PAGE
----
January 26, 2009 About one third of the male adult global population smokes, two thirds in Asia where tobacco advertising is largely still legal. Among teens aged 13 to 15, about one in five smokes worldwide. Smoking is the single largest preventable cause of disease and premature death. Smoking related-diseases currently kill one in 10 adults globally, and on current trends, one in six of ALL people two decades from now. New UK research has found that smokers are twice as likely to kick the habit if they use a support group rather than trying to give up alone.
Those stats are alarming, and you’d wonder why we do it – World Health Organisation statistics calculate that for very cigarette smoked, it cuts at least five minutes from your life span - about the time taken to smoke it.
A study from the University of Bath has found that smokers are twice as likely to kick the habit if they use a support group rather than trying to give up alone.
The study, funded by the Glasgow Centre for Population Health, NHS Greater Glasgow and Clyde and Health Scotland, found that more than a third of smokers using support groups quit smoking after four weeks; almost double the proportion of those using a pharmacy-based support scheme to help them quit.
Researchers from the UK Centre for Tobacco Control Studies led by Dr Linda Bauld at the University of Bath, along with colleagues from the University of Glasgow, have published research in the February issue of Addiction journal comparing the success and cost-effectiveness of two types of stop smoking support services offered by the British National Health Service. These are community-based group stop smoking support and one-to-one support provided in a pharmacy setting.
Dr Linda Bauld said: “These findings agree with previous research which shows that smokers who used a support group were more likely to quit. But we know that only a very small proportion of smokers using NHS stop smoking services in the UK use this form of help.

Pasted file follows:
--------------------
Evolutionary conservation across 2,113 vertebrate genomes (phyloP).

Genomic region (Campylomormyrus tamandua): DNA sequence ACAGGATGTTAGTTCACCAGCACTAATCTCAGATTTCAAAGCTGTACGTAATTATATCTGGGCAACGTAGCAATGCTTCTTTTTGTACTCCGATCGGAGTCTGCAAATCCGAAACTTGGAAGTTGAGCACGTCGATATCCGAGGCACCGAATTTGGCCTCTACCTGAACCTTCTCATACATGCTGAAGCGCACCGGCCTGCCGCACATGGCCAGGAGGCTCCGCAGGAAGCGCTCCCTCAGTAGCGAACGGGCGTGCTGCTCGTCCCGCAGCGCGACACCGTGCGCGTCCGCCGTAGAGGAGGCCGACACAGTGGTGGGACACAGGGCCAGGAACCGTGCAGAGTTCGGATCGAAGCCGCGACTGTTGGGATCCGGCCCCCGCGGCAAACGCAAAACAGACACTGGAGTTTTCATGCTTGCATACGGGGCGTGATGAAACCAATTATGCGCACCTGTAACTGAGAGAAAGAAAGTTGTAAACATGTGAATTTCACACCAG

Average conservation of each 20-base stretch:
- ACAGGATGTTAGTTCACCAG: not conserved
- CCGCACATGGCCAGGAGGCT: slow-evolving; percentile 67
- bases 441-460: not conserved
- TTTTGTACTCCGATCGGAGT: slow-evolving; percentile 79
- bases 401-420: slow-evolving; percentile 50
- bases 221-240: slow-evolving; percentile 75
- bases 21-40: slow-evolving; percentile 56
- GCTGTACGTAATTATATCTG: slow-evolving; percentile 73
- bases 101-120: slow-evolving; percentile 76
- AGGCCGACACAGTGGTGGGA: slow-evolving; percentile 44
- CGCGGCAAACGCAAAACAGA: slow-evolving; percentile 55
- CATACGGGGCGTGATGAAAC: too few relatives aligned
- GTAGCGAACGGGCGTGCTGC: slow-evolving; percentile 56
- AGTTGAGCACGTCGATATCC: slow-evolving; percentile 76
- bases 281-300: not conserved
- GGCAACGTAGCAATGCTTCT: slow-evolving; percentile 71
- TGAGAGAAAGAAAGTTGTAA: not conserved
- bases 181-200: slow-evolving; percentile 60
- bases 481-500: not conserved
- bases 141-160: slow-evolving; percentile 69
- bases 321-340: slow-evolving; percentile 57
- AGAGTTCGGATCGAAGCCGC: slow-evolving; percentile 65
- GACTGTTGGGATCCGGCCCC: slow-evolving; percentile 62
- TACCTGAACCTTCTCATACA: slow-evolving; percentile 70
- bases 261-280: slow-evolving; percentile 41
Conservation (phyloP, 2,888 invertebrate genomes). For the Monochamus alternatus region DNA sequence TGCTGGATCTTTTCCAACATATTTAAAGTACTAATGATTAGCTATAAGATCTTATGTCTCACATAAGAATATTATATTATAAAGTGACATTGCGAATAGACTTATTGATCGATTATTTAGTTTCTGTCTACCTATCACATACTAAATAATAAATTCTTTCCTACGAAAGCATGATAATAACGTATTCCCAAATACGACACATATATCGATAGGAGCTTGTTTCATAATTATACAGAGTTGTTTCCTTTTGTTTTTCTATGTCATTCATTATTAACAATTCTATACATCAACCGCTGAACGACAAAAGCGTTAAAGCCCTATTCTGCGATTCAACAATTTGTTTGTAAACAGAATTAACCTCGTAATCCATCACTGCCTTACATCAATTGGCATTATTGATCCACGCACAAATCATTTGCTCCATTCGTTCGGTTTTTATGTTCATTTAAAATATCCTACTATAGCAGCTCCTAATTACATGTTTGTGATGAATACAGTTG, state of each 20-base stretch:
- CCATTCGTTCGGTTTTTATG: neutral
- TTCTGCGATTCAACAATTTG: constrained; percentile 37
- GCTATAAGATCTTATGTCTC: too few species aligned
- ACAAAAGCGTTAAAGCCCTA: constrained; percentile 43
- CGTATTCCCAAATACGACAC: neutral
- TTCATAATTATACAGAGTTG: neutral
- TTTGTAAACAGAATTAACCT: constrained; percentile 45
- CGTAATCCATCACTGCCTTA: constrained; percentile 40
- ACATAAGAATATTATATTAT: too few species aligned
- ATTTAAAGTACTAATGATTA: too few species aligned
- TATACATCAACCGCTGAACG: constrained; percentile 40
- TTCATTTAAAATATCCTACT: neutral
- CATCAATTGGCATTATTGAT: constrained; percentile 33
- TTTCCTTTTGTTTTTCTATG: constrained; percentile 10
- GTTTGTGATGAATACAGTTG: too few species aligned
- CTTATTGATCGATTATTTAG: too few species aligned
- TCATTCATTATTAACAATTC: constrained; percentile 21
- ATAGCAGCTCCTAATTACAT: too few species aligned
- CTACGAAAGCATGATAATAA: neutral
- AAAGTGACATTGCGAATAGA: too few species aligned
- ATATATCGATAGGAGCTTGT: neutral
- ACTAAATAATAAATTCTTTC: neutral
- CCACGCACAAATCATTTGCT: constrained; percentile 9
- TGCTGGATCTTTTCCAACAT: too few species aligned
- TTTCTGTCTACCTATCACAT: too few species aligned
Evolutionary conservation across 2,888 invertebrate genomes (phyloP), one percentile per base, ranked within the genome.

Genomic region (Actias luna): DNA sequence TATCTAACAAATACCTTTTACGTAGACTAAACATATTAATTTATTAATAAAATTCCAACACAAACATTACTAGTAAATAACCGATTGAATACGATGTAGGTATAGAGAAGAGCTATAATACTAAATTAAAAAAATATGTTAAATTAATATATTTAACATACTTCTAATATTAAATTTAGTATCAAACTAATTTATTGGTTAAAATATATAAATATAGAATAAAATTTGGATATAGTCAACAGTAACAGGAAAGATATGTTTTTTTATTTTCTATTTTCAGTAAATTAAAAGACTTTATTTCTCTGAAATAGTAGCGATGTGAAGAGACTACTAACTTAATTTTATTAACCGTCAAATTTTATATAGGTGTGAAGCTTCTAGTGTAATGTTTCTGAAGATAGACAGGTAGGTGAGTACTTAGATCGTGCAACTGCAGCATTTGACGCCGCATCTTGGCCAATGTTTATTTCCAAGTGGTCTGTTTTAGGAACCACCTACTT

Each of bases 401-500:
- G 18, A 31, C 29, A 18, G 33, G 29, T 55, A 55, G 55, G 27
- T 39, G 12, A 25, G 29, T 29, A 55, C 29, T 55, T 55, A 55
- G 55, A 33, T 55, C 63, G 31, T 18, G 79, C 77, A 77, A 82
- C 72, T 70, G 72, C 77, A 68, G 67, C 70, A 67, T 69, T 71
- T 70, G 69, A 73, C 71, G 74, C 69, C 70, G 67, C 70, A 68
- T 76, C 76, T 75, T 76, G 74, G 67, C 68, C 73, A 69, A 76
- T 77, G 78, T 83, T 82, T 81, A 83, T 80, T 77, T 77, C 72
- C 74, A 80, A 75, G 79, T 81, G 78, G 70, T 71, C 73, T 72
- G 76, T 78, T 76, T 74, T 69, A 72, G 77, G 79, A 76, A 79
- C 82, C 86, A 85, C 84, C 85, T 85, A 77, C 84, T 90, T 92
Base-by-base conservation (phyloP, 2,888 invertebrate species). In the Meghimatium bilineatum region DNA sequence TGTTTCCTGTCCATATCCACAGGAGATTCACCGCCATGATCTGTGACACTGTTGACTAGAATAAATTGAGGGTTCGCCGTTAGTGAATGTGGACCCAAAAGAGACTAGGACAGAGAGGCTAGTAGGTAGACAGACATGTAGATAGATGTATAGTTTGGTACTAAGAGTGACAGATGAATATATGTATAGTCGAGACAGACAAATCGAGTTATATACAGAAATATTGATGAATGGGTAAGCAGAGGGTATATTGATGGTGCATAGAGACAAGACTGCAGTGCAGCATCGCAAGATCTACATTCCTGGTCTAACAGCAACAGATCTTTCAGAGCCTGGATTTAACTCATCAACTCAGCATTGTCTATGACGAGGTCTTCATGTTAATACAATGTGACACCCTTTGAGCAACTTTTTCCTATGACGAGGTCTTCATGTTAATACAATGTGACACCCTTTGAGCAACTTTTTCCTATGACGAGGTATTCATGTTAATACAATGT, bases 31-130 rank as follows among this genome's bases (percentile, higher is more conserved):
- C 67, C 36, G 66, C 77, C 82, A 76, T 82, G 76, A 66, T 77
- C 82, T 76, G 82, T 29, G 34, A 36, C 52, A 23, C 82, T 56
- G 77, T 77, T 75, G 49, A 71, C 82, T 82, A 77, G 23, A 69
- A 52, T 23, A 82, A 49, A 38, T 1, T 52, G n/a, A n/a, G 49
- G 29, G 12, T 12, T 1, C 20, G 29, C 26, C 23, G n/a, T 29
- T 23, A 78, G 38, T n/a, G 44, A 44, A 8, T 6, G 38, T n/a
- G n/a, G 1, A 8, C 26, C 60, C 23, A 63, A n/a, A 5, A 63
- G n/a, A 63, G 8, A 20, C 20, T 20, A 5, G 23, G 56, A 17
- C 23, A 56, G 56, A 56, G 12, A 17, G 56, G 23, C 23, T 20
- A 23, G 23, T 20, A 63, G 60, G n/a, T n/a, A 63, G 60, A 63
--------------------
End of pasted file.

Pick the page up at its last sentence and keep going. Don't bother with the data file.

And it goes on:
“We need to get the message across that group support, combined with stop smoking medications, works well for many people.
“However, we found that both types of service in Glasgow are reaching and treating smokers from disadvantaged areas in substantial numbers, which is extremely encouraging and will contribute to efforts to reduce inequalities in health.”
Pharmacy-based support is available in over 200 pharmacies across Glasgow and at the time of the study treated over 12,000 smokers per year. The service includes one-to-one behavioural support for up to 12 weeks, with each session usually lasting from five to 15 minutes; this support is combined with a direct supply of Nicotine Replacement Therapy (NRT), usually in the form of patches.
The second service assessed in the study involved community-based group counselling and lasts for seven weeks, with each session lasting around an hour. A trained advisor is able to give vouchers for NRT for collection at pharmacies and advise on other types of smoking cessation medicine which the client can then get from their GP.
After the course of group counselling sessions has ended, smokers can receive ongoing support and medication from their pharmacy for a further five weeks. At the time of the study, this method was used by 1,700 smokers per year in Glasgow.
Early results from the study’s economic analysis suggest that the pharmacy based service is less costly to deliver than group support. Overall though, the economic analysis found that both types of service are cost-effective.
Professor Carol Tannahill, Director of the Glasgow Centre for Population Health, said: “Many smokers feel that they have to manage to give up smoking on their own, yet there are now a range of services available to support smokers to quit. This research sets out to examine how effective different services are, and what factors may influence outcomes.”
The next stage of the study in Glasgow involves the collection and analysis of one year outcomes from the smokers who participated in this initial study.
The UK Centre for Tobacco Control Studies (UKCTCS) was established in 2008 as one of the five UK Public Health Centres of Excellence. It aims to become an international leader in the field of tobacco control. The Centre is a strategic partnership of seven UK universities in England and Scotland involving leading tobacco control researchers from a range of disciplines.
Addiction is a monthly scientific journal, read in over sixty countries and publishing more than 2000 pages every year. Owned by the Society for the Study of Addiction, it has been in continuous publication since 1884. Addiction publishes peer-reviewed research reports on alcohol, illicit drugs and tobacco, bringing together research conducted within many different disciplines, as well as editorials and other debate pieces.